Elite Dangerous: Horizons revealed, planetary landings, crafting and looting coming
Frontier Developments, makers of the space-fighting simulation game Elite: Dangerous, announced a second season of expansions today at Gamescom in Germany. Titled Elite Dangerous: Horizons, season two will launch this Holiday with its first expansion Planetary Landings, featuring a seamless landing experience, without loading times, or breaks in gameplay.
Players will be able to land anywhere on airless and uninhabited worlds, rocky or icy, moon sized or planetary sized. Gas giants and inhabited worlds will come in the future. These celestial bodies have already been generated to be as realistic as possible, using real data where available. All solar systems already released in season one were created after real-world principles, taking aggregation of matter in a system, planets colliding with each other, tidal heatings and bodies orbiting, into account. Volcanoes in Elite Dangerous are not random nor are they procedurally generated, but placed for a reason. Just like on earth, volcanoes can bring valuable resources to the surface to be exploited. Or “someone else can mine it for you and you can steal it from them”, David Braben, Founder and CEO of Frontier Developments, described merrily.
For transportation on the ground, vehicles will be used, ant-sized compared to Elite Dangerous’ current spaceships. The first revealed vehicle is the Scarab, a Surface Recon Vehicle. Buggies will be able to go up to around 100 miles per hour. Therefore driving around the equator of an earth-sized world would take you more than 10 days. On worlds with lesser gravity, driving at that speed and hitting a rock could be disastrous: You’d become airborne within moments. For that reason the Scarab has thrusters in its wheels, allowing you to slam back to the ground.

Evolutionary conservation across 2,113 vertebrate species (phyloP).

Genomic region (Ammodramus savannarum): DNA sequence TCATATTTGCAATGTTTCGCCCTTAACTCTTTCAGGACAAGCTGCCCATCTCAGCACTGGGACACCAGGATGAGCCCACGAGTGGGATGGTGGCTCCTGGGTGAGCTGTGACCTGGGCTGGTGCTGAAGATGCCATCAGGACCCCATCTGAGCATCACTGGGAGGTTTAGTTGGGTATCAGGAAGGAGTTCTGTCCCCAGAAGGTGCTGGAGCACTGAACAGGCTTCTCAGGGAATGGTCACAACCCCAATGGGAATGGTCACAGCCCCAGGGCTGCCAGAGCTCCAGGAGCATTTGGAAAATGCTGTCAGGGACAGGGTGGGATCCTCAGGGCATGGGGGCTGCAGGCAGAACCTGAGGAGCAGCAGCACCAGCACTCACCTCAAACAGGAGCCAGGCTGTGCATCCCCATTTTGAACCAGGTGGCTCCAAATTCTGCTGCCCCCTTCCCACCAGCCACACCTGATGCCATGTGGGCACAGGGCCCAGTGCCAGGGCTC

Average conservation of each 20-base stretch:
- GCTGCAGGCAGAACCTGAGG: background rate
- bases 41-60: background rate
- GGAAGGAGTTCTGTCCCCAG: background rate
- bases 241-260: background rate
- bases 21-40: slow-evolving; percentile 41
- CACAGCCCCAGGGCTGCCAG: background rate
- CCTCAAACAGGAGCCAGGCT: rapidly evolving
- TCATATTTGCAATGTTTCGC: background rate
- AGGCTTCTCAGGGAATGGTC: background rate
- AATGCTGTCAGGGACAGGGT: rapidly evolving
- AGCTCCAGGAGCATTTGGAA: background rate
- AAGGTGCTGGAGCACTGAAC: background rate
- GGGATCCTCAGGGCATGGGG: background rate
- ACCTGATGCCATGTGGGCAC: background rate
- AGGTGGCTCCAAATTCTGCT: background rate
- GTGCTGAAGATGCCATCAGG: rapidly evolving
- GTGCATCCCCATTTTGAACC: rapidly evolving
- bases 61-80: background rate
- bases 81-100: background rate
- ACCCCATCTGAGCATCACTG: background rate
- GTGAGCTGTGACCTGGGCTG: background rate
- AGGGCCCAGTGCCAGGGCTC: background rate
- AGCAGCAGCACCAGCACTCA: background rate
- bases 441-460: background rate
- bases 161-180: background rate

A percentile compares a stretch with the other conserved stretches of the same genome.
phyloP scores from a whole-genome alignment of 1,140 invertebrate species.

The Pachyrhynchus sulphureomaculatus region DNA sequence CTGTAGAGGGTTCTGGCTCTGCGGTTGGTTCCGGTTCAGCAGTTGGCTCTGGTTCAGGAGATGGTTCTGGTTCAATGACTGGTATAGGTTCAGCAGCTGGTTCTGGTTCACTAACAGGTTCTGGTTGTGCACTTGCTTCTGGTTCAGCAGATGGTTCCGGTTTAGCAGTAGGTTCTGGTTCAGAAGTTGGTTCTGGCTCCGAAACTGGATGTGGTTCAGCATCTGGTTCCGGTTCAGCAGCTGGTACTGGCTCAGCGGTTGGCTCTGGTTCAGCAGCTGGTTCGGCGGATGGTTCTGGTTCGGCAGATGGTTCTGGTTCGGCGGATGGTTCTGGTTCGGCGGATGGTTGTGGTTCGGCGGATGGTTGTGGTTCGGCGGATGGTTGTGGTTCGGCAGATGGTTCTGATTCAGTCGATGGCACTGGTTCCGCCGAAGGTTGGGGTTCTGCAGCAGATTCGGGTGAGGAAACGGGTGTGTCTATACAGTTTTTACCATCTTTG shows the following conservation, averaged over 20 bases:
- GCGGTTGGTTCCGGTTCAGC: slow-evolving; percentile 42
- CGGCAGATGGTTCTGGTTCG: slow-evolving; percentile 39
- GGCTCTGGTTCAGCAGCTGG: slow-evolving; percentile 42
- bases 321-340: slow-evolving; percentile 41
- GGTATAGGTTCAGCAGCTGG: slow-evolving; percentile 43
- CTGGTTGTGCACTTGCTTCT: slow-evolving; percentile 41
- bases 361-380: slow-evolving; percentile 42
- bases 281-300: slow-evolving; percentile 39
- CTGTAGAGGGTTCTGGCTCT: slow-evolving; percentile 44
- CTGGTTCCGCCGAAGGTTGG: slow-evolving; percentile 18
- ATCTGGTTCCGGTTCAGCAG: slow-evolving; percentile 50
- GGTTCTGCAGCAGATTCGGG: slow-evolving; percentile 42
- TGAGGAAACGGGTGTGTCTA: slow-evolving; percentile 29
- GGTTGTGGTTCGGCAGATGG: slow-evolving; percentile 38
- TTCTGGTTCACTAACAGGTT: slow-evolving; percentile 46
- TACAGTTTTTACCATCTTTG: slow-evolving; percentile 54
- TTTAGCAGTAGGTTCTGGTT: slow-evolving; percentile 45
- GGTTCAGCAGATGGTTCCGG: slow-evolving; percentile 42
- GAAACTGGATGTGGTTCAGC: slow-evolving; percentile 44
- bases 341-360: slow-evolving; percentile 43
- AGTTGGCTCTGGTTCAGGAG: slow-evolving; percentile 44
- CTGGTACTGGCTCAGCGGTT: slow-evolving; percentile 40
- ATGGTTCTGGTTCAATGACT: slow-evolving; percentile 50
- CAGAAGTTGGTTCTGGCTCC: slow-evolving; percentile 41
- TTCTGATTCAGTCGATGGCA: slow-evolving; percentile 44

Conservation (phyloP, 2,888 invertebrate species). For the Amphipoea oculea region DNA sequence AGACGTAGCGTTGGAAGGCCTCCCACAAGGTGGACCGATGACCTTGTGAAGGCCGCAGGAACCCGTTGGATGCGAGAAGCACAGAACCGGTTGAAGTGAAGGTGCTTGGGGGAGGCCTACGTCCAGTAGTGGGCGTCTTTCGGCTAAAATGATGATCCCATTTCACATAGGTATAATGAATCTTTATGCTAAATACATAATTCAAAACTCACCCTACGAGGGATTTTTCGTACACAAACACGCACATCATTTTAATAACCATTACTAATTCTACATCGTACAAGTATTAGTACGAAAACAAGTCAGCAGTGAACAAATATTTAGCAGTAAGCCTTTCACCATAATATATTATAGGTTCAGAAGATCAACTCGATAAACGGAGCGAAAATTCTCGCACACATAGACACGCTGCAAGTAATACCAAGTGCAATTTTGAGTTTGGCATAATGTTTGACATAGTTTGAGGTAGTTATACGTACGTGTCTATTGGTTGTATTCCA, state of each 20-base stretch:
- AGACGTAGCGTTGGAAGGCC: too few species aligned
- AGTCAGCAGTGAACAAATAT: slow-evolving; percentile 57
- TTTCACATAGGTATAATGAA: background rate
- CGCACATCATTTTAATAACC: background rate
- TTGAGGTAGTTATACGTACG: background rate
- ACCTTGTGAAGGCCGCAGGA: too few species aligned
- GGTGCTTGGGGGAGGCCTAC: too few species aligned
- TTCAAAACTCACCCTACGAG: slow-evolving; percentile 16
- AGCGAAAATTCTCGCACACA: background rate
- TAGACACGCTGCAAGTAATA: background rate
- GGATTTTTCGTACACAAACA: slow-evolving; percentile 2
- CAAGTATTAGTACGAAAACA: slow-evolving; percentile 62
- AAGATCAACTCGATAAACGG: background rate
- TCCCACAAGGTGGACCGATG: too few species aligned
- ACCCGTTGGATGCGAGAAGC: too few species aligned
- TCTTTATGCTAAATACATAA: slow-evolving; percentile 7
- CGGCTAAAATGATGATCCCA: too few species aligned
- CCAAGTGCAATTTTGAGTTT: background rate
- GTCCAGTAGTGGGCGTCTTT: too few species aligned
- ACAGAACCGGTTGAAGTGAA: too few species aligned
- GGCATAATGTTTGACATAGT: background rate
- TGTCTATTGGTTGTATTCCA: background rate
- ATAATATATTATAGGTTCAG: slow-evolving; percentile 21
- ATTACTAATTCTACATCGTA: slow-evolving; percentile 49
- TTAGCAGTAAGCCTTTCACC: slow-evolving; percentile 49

Planetary Landings is a seamless experience – spaceship pilots in orbit will be able to damage vehicles on the ground. Although too small to lock onto, a lucky strafing run could spell instant death for a buggy driver. Adventurous drivers can even try to damage spaceships.
In order to maintain a single community, players will be able to form wings across seasons. Elite Dangerous: Horizons content will affect Power play, therefore also affecting players without the second season. After all, everyone is inhabiting the same universe.
But planetary landings are not the only thing coming to Elite Dangerous, Braben also let us in on what coming with patches beyond this one, “we have get hinted at things that are coming to like crafting and [a] loot system, that will be in 2.1.” Brabren continued, “then there are lot of new things to come which we haven’t announced through the whole season.” So it looks like we will also be getting loot and crafting, and potentially a whole new slew of other features.
Elite: Dangerous is already one of the most complete VR enabled games available. While the title was not built for VR from the ground up like a number of the other games that will be launching with the headsets in the next six to eight months, it transitions well to VR because of its cockpit nature which severely cuts down on motion sickness potential. The game shows some of the warts associated with a port to VR, things like a difficult to read UI – but the game’s fans have found ways to help improve that experience by changing the color of the interface displays in the ship to green. Even with things like this in mind, Elite: Dangerous is one hell of a game at a mindboggling scale, which just got a whole lot bigger.